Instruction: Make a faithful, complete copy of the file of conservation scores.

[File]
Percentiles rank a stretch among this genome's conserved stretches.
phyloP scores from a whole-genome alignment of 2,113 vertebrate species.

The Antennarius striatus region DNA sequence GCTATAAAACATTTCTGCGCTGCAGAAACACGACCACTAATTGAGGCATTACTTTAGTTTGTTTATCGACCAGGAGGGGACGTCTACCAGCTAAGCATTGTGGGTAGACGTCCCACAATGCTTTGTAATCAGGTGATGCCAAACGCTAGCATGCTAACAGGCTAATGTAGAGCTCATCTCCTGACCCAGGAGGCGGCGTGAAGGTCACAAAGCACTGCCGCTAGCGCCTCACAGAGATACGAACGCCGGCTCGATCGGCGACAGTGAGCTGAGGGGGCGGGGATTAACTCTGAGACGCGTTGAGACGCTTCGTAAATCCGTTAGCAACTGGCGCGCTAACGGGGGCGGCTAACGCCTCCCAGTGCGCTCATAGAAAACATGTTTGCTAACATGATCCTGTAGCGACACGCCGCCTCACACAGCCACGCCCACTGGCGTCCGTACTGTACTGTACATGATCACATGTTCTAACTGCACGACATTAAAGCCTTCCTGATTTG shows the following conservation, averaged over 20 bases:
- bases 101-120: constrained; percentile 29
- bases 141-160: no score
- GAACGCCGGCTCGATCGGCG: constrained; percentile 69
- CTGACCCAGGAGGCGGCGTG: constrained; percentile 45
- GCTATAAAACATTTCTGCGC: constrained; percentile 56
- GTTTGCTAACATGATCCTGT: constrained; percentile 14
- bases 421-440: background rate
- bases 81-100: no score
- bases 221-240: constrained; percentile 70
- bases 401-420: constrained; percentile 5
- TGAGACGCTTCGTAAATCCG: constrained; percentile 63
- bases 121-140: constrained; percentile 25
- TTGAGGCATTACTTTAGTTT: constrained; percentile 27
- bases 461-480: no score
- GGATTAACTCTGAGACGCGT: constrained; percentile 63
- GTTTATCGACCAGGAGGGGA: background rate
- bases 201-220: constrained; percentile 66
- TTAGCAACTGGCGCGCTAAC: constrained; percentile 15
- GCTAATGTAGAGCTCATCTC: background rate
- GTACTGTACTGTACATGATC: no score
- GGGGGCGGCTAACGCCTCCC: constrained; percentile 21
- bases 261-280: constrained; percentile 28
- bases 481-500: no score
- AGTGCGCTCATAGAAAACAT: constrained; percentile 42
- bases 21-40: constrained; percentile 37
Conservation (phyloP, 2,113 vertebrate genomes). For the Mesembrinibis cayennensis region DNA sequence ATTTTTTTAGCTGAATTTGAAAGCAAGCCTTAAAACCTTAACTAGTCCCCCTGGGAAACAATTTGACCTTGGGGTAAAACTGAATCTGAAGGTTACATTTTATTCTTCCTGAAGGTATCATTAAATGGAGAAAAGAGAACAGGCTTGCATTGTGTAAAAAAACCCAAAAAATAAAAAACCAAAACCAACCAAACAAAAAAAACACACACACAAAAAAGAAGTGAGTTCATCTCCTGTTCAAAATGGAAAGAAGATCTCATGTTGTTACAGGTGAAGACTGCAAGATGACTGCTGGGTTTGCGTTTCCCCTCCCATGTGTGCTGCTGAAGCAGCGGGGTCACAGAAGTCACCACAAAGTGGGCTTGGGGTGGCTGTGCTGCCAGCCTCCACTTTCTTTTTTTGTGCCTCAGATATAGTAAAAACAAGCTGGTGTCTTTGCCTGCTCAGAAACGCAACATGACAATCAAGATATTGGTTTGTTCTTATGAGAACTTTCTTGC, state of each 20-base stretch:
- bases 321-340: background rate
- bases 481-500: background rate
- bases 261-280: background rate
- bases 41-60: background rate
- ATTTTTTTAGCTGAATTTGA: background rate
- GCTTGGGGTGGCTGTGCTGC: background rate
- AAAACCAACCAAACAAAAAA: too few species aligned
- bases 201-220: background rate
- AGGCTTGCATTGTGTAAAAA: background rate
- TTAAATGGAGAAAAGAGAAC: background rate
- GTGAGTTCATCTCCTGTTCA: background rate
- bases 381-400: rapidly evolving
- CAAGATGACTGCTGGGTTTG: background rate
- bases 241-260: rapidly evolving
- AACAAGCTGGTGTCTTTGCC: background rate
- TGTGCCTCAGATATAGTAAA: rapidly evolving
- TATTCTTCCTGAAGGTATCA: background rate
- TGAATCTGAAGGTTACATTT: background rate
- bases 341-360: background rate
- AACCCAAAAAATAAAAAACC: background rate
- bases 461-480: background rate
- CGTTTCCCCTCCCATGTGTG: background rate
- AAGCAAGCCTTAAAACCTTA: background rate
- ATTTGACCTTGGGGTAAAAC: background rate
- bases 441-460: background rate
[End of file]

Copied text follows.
Percentiles rank a stretch among this genome's conserved stretches.
phyloP scores from a whole-genome alignment of 2,113 vertebrate species.

The Antennarius striatus region DNA sequence GCTATAAAACATTTCTGCGCTGCAGAAACACGACCACTAATTGAGGCATTACTTTAGTTTGTTTATCGACCAGGAGGGGACGTCTACCAGCTAAGCATTGTGGGTAGACGTCCCACAATGCTTTGTAATCAGGTGATGCCAAACGCTAGCATGCTAACAGGCTAATGTAGAGCTCATCTCCTGACCCAGGAGGCGGCGTGAAGGTCACAAAGCACTGCCGCTAGCGCCTCACAGAGATACGAACGCCGGCTCGATCGGCGACAGTGAGCTGAGGGGGCGGGGATTAACTCTGAGACGCGTTGAGACGCTTCGTAAATCCGTTAGCAACTGGCGCGCTAACGGGGGCGGCTAACGCCTCCCAGTGCGCTCATAGAAAACATGTTTGCTAACATGATCCTGTAGCGACACGCCGCCTCACACAGCCACGCCCACTGGCGTCCGTACTGTACTGTACATGATCACATGTTCTAACTGCACGACATTAAAGCCTTCCTGATTTG shows the following conservation, averaged over 20 bases:
- bases 101-120: constrained; percentile 29
- bases 141-160: no score
- GAACGCCGGCTCGATCGGCG: constrained; percentile 69
- CTGACCCAGGAGGCGGCGTG: constrained; percentile 45
- GCTATAAAACATTTCTGCGC: constrained; percentile 56
- GTTTGCTAACATGATCCTGT: constrained; percentile 14
- bases 421-440: background rate
- bases 81-100: no score
- bases 221-240: constrained; percentile 70
- bases 401-420: constrained; percentile 5
- TGAGACGCTTCGTAAATCCG: constrained; percentile 63
- bases 121-140: constrained; percentile 25
- TTGAGGCATTACTTTAGTTT: constrained; percentile 27
- bases 461-480: no score
- GGATTAACTCTGAGACGCGT: constrained; percentile 63
- GTTTATCGACCAGGAGGGGA: background rate
- bases 201-220: constrained; percentile 66
- TTAGCAACTGGCGCGCTAAC: constrained; percentile 15
- GCTAATGTAGAGCTCATCTC: background rate
- GTACTGTACTGTACATGATC: no score
- GGGGGCGGCTAACGCCTCCC: constrained; percentile 21
- bases 261-280: constrained; percentile 28
- bases 481-500: no score
- AGTGCGCTCATAGAAAACAT: constrained; percentile 42
- bases 21-40: constrained; percentile 37
Conservation (phyloP, 2,113 vertebrate genomes). For the Mesembrinibis cayennensis region DNA sequence ATTTTTTTAGCTGAATTTGAAAGCAAGCCTTAAAACCTTAACTAGTCCCCCTGGGAAACAATTTGACCTTGGGGTAAAACTGAATCTGAAGGTTACATTTTATTCTTCCTGAAGGTATCATTAAATGGAGAAAAGAGAACAGGCTTGCATTGTGTAAAAAAACCCAAAAAATAAAAAACCAAAACCAACCAAACAAAAAAAACACACACACAAAAAAGAAGTGAGTTCATCTCCTGTTCAAAATGGAAAGAAGATCTCATGTTGTTACAGGTGAAGACTGCAAGATGACTGCTGGGTTTGCGTTTCCCCTCCCATGTGTGCTGCTGAAGCAGCGGGGTCACAGAAGTCACCACAAAGTGGGCTTGGGGTGGCTGTGCTGCCAGCCTCCACTTTCTTTTTTTGTGCCTCAGATATAGTAAAAACAAGCTGGTGTCTTTGCCTGCTCAGAAACGCAACATGACAATCAAGATATTGGTTTGTTCTTATGAGAACTTTCTTGC, state of each 20-base stretch:
- bases 321-340: background rate
- bases 481-500: background rate
- bases 261-280: background rate
- bases 41-60: background rate
- ATTTTTTTAGCTGAATTTGA: background rate
- GCTTGGGGTGGCTGTGCTGC: background rate
- AAAACCAACCAAACAAAAAA: too few species aligned
- bases 201-220: background rate
- AGGCTTGCATTGTGTAAAAA: background rate
- TTAAATGGAGAAAAGAGAAC: background rate
- GTGAGTTCATCTCCTGTTCA: background rate
- bases 381-400: rapidly evolving
- CAAGATGACTGCTGGGTTTG: background rate
- bases 241-260: rapidly evolving
- AACAAGCTGGTGTCTTTGCC: background rate
- TGTGCCTCAGATATAGTAAA: rapidly evolving
- TATTCTTCCTGAAGGTATCA: background rate
- TGAATCTGAAGGTTACATTT: background rate
- bases 341-360: background rate
- AACCCAAAAAATAAAAAACC: background rate
- bases 461-480: background rate
- CGTTTCCCCTCCCATGTGTG: background rate
- AAGCAAGCCTTAAAACCTTA: background rate
- ATTTGACCTTGGGGTAAAAC: background rate
- bases 441-460: background rate